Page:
The Willow Center
Local Facility Helps Those With Substance Use Disorders or Mental Illness
Photography Provided by The Willow Center
After several years of working in the field of substance abuse and recovery, Ashley English had witnessed a number of limitations people faced when trying to enter recovery or get mental health assistance. She longed to create a safe space where folks could overcome those barriers and limitations. In 2012 she founded The Willow Treatment and Recovery Center, a certified outpatient counseling facility.
“Ashley wanted to create a place that would inspire people to evaluate and transform their lives by guiding them through their journey of growth, healing and sustainability,” says Chase Cotten, executive director. “We meet them where they are are, and help them take the next step towards a sober or recovered lifestyle.”
The staff of 11 stays true to their values by practicing what they call the Willow Way. One of those values is providing clients with a dignified, encouraging, human-centric experience.
“Often [those seeking treatment] will tell you that they are treated more like a number than a human with a story,” Cotten says. “We believe the humanity needs to be the central focus.”
The Willow Center is built around compassion and respect.
“We understand what our clients are going through, and we offer them empathy,” Cotten says. “We all need accountability, and we have accountability measures built into our programs. However, we are treating human beings.”
Historically, mental health and addiction have been shrouded in shame, which can prevent individuals from seeking treatment. The counselors at The Willow Center want to change that.
“We want people to feel welcome, human and normal,” Cotten says. “There’s nothing to be ashamed of. We want to reduce the barriers that people feel in making that first phone call.”
The Willow Center serves a variety of individuals – usually between 275 and 300 clients at any given time. Half of these people are self-referred or referred by doctors. At least one-third are court ordered, and under some kind of legal supervision.
“Something we are proud of is that when you’re sitting in an outpatient or recovery management group, you don’t know who is court ordered or who is self-referred,” Cotten says. “We try to encourage a non-judgmental attitude so everybody feels welcome. We want to create community and connection.”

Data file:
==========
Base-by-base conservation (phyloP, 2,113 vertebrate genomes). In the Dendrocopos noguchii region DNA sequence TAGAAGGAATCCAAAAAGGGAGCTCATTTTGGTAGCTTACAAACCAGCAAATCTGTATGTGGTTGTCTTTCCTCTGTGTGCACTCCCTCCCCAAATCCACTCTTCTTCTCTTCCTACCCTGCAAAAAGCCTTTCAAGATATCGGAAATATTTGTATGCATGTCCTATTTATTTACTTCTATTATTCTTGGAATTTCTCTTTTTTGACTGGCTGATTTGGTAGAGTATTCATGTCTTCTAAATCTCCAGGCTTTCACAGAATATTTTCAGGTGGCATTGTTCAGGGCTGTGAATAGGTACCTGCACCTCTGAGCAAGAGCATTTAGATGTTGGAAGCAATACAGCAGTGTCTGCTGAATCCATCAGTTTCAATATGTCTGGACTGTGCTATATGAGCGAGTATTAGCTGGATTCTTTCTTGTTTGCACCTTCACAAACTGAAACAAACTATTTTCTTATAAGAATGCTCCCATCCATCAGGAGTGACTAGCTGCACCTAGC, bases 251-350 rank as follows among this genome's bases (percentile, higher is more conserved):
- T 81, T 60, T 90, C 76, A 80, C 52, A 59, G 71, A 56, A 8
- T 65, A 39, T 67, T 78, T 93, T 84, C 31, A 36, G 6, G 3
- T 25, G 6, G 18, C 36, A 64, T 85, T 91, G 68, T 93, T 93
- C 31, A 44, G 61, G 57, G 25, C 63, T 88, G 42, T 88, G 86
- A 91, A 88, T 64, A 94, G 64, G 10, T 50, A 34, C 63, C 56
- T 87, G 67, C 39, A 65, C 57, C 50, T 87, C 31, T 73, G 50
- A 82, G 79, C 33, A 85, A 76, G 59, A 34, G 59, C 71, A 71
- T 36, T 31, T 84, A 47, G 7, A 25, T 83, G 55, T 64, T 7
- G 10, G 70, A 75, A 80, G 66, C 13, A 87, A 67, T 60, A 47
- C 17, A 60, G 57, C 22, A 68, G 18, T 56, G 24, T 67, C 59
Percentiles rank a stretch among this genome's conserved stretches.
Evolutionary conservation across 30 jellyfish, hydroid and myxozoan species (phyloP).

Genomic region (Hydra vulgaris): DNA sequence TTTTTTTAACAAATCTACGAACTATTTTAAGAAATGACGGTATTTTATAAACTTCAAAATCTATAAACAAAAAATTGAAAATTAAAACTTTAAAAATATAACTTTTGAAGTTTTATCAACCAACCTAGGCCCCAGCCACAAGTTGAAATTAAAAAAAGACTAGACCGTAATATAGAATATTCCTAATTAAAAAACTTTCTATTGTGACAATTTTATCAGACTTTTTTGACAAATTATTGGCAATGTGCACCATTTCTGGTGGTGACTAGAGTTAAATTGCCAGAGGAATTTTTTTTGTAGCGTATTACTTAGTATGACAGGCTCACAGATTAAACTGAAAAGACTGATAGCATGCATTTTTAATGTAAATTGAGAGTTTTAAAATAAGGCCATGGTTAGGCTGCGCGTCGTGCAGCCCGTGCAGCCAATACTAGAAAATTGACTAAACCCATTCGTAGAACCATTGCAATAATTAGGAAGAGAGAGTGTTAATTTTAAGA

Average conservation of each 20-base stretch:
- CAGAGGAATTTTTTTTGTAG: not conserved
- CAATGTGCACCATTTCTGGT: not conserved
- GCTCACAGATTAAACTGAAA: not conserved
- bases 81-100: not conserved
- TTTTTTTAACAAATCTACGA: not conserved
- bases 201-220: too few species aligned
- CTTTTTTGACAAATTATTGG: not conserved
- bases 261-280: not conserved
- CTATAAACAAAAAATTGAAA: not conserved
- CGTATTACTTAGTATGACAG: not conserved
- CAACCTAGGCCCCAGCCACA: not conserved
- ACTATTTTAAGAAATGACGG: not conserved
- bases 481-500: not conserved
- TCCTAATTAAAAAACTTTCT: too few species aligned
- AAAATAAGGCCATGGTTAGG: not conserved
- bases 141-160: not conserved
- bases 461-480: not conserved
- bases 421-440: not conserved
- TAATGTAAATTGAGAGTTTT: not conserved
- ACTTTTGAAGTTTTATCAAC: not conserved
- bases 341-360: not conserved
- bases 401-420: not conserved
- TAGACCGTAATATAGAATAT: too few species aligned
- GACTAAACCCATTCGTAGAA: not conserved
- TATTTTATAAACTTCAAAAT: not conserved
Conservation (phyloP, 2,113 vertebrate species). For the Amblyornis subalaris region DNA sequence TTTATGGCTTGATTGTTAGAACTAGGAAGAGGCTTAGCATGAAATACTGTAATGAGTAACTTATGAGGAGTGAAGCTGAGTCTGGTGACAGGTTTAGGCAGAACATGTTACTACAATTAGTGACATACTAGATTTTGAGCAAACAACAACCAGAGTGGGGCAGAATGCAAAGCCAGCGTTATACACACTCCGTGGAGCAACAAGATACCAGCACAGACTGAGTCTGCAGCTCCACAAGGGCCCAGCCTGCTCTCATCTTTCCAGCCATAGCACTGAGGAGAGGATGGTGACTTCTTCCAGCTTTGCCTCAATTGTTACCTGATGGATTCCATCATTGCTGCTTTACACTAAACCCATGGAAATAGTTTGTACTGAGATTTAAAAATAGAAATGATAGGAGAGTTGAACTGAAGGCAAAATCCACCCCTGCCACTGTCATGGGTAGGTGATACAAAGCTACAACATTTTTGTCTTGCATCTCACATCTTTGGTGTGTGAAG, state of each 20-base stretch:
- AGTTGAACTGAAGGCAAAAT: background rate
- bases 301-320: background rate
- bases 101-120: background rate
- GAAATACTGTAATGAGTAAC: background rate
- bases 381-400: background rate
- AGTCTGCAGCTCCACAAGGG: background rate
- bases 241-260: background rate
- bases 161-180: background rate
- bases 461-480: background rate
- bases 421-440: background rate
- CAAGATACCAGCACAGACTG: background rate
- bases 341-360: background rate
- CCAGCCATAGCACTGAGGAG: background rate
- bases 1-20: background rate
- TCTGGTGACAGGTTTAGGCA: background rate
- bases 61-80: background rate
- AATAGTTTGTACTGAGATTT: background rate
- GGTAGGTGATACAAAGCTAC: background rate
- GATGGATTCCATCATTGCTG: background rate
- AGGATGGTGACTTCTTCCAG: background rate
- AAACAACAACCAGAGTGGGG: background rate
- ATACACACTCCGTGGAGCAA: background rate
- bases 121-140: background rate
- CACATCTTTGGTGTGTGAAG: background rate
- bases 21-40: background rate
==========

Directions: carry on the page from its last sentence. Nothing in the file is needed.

Since there is no one-size-fits-all approach to mental health counseling or addiction treatments, therapists at the facility develop individualized treatment plans. They assess a client, pair them with the counselor that best suits their needs, and build a treatment plan around those needs.
Though The Willow Center’s primary group of clients is involved with outpatient support services for substance use disorders, the facility also has counselors who work exclusively with those coming in with mental health issues like depression and anxiety. Since the start of the pandemic, they have seen an uptick in interest in mental health services.
“Many people are grieving the loss of loved ones, the loss of normalcy, the loss of routine and the loss of jobs,” Cotten says. “There’s a tremendous amount of hardship right now in the U.S. and in central Indiana. We want to do whatever we can to help meet those needs.”
Cotten has coined the term “ambient anxiety” to describe the fact that since mid-March, anxiety has almost become the air we breathe.
“The conversations we are having are tinged with anxiety and tension,” Cotten says. “We are all unilaterally experiencing chronic stress. As a result, it gets stored like trauma memory.”
That, in turn, can cause a host of health problems, including digestive issues, heart disease, isolation, and poor eating or exercise habits. According to Cotten, there was a 1,000% statewide increase in the number of calls to suicide hotlines from April through July.
“When an entire world is going through chronic stress, the result of that is not going to be a pretty one unless there’s some sort of both personal and communal intervention,” says Cotten, who recommends that people engage in mindfulness practices such as meditation, yoga, deep breathing, and prayer to try and calm the mind and body.
A brisk walk in the sunshine is also a good way to release endorphins that will serve to counteract stress hormones. Connecting with people is also crucial.
“I’ll admit that I have a love-hate relationship with Zoom at this point, but studies have come out saying that even face-to-face video calls is better than nothing,” Cotten says. “Taking 30-minute lunch breaks or eating dinner together virtually can do tremendous things for us.”
Cotten calls human connection the greatest tool we can give ourselves in preventing symptoms of mental illness.
“The opposite of addiction is connection,” he says. “That’s what counseling is – a professional connection.”
The Willow Center accepts all major insurance types, including Medicaid. For those who are not insured, they will occasionally offer a sliding-scale fee, depending on the situation. They will also work with clients individually, as well as those who are currently incarcerated or under legal supervision.
“There are options,” Cotten says. “Seeking mental health treatment is not as cost prohibitive as you may think it is. We are always accepting new clients. We will never turn anyone away.”
The Willow Treatment and Recovery Center is located at 515 North Green Street, Suite 402 in Brownsburg. For more information, call 317-852-3690 or visit thewillowcenter.com.